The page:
Alongside discussing his life as a musician, he also talks about how he teaches music nowadays. He tells us that he is quite optimistic about his students, who are enthusiastic about music, and hopes that they will pass on the long musical tradition that he has inherited. Yet he also expresses disappointment at the work being done by the government and other organisations for classical music, stating that ‘Laikan aisa kam nahin ho raha hai jo hona chahiye hain’ (But the work which is being done is not at the level that it ought to be).

He thinks that this decline is reflected in the condition of former classical musicians, saying that most of them have either stopped being active, emigrated from Pakistan or have passed away. In this way, the ancient traditions of classical music are being forgetten. Moreover, the young musicians replacing them are coming at too slow a pace. He repeats his claims that the government, who should have supported the former musicians in old age, did nothing for them, as it has done nothing for classical music as a whole.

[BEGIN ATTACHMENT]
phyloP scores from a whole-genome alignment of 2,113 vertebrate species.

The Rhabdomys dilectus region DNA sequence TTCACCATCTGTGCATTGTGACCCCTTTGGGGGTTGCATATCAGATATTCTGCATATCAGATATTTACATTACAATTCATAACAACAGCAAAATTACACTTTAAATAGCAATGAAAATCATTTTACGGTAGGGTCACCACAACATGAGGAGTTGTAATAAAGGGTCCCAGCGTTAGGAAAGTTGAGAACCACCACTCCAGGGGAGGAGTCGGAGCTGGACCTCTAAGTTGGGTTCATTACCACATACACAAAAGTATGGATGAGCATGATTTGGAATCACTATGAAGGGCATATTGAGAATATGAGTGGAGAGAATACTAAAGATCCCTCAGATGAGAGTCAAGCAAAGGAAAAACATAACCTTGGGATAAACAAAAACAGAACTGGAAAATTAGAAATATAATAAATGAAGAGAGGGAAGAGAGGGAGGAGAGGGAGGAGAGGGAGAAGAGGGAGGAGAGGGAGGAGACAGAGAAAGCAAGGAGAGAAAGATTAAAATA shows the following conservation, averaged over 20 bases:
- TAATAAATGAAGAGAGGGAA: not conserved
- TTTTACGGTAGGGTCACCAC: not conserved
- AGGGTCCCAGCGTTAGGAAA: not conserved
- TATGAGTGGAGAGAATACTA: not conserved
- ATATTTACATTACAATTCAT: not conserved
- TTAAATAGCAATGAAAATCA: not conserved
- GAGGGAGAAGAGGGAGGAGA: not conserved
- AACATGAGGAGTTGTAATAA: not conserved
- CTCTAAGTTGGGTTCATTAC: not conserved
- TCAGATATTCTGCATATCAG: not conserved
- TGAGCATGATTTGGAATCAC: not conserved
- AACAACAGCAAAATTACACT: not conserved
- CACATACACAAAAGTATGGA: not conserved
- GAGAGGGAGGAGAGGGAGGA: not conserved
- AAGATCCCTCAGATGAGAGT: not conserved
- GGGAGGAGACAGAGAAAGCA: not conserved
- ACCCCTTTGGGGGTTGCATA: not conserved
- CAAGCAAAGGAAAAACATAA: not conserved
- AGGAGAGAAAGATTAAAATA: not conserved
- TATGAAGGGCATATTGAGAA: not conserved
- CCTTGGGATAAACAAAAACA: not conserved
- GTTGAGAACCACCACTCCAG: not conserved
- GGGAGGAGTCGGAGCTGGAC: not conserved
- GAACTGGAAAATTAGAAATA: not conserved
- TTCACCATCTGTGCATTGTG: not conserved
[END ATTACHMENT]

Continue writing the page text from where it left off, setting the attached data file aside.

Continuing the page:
In his opinion the golden age of classical music came in the 1980s, after which a general decline came. This is rather surprising as martial law was imposed in the 1980s and a general crackdown on musicians ensued. According to him, a decline occured after this time, with only a few major musicians performing nowadays, of whom Rahat Fateh Ali Khan he considers to be the best. He believes that Coke Studio and other such music shows, despite their numerous failings, are producing good music, and are helping classical music to survive, in contrast to singer and music director Tanveer Hussain’s opinion. Indeed, he believes that these shows are the only lifeline for classical music in a country where it is ignored.